The prolific writer Charles Dickens lived with his growing family in this handsome four-storey Georgian terraced house for a mere 2½ years (1837–39), but this is where his work really flourished, as he completed The Pickwick Papers, Nicholas Nickleby and Oliver Twist here. Each of the dozen rooms, some restored to their original condition, contains various memorabilia, including the study where you'll find the desk at which Dickens wrote Great Expectations.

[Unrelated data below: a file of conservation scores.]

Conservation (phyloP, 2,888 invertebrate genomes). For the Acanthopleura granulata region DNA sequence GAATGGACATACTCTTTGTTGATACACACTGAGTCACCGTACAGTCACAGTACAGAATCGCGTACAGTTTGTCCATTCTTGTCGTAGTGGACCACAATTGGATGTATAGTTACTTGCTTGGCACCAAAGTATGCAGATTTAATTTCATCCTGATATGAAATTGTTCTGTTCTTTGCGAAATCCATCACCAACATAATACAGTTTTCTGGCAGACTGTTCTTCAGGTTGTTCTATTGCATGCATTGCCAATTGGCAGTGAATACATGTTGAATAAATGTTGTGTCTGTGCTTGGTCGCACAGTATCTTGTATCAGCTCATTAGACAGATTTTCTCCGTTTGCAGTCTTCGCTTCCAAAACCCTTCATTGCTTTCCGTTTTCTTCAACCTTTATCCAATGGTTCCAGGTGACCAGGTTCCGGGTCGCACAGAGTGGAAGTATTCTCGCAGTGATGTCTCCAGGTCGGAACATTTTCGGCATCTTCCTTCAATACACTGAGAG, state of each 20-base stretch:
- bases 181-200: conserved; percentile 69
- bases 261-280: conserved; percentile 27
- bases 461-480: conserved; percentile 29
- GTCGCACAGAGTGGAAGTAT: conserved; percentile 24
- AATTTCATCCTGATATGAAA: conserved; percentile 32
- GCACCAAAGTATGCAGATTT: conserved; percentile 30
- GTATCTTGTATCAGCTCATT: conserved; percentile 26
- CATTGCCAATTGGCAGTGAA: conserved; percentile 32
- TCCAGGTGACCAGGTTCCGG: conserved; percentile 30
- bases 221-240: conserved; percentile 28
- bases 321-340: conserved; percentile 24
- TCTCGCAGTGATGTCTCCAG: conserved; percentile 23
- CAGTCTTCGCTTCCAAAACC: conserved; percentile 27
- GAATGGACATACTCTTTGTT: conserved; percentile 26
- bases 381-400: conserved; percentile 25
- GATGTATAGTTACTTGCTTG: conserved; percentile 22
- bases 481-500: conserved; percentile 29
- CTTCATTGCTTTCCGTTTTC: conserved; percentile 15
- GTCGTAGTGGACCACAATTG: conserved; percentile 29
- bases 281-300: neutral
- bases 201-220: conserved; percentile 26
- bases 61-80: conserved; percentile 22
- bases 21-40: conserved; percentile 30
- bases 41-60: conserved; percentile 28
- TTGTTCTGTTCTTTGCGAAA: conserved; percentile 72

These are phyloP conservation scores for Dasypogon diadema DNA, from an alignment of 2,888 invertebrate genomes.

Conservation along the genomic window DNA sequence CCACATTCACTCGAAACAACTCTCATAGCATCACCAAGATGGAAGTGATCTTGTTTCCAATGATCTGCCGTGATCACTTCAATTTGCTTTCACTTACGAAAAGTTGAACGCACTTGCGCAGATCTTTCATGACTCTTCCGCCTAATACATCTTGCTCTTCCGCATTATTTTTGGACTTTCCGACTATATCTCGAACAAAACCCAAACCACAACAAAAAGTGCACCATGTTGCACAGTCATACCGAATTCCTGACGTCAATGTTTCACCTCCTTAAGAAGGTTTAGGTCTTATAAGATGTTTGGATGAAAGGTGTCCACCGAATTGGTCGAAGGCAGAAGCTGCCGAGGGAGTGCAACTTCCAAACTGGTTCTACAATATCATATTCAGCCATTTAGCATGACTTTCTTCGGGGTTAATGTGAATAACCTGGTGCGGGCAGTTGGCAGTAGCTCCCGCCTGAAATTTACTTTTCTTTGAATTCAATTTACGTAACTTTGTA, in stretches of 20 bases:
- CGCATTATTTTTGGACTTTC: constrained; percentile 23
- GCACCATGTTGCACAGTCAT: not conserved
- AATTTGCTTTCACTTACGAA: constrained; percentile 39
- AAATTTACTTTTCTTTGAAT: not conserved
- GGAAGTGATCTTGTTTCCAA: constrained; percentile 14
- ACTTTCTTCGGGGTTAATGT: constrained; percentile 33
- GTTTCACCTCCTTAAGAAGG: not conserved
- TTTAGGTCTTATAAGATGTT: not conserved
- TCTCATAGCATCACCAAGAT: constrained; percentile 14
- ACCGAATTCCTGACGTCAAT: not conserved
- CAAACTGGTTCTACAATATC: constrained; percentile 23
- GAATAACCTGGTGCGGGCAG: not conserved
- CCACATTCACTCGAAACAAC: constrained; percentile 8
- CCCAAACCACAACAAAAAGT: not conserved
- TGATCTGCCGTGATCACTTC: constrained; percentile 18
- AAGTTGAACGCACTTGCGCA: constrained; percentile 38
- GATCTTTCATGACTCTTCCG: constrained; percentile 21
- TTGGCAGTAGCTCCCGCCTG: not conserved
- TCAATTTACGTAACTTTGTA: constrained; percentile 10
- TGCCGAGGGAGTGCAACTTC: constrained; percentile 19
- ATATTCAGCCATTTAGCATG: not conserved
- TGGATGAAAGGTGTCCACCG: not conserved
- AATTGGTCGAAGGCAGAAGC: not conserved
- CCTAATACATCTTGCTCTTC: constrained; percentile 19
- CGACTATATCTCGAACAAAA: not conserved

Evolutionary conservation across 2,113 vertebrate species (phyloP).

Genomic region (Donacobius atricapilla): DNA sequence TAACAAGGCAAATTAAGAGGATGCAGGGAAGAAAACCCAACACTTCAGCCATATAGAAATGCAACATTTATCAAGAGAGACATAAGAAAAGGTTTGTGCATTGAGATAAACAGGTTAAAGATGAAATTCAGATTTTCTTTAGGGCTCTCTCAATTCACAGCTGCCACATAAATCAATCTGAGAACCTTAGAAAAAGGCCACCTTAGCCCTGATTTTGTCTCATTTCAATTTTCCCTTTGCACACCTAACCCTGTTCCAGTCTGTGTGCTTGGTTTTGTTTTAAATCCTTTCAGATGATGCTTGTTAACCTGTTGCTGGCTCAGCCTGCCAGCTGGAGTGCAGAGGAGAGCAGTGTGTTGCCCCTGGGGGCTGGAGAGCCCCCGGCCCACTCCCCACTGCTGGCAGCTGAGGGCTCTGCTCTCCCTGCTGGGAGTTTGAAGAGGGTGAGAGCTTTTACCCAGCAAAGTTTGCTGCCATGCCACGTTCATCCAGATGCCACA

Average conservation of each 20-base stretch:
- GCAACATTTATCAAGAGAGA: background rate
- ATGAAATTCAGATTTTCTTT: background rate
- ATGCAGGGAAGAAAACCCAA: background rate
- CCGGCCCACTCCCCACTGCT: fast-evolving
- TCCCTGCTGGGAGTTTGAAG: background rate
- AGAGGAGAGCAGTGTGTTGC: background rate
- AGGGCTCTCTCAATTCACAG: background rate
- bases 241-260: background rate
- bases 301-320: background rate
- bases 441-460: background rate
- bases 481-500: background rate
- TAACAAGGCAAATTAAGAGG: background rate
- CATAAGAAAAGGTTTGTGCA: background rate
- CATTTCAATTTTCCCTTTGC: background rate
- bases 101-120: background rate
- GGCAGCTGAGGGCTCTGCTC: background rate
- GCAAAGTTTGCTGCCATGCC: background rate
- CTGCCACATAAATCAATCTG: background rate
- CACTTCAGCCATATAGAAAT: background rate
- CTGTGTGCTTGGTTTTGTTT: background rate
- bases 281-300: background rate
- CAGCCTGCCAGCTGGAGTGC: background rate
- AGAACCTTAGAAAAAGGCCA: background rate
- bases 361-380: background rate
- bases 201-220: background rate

Though many places in London claim to have a Dickens connection, this address is his sole surviving residence in town. The house was saved from demolition, and the museum opened in 1925.
The charming Garden Cafe is free to visit, without requiring admission to the museum. Audio guides are £3. One night a month the museum is open until 8pm (check the calendar on the website), with the last admission at 7pm.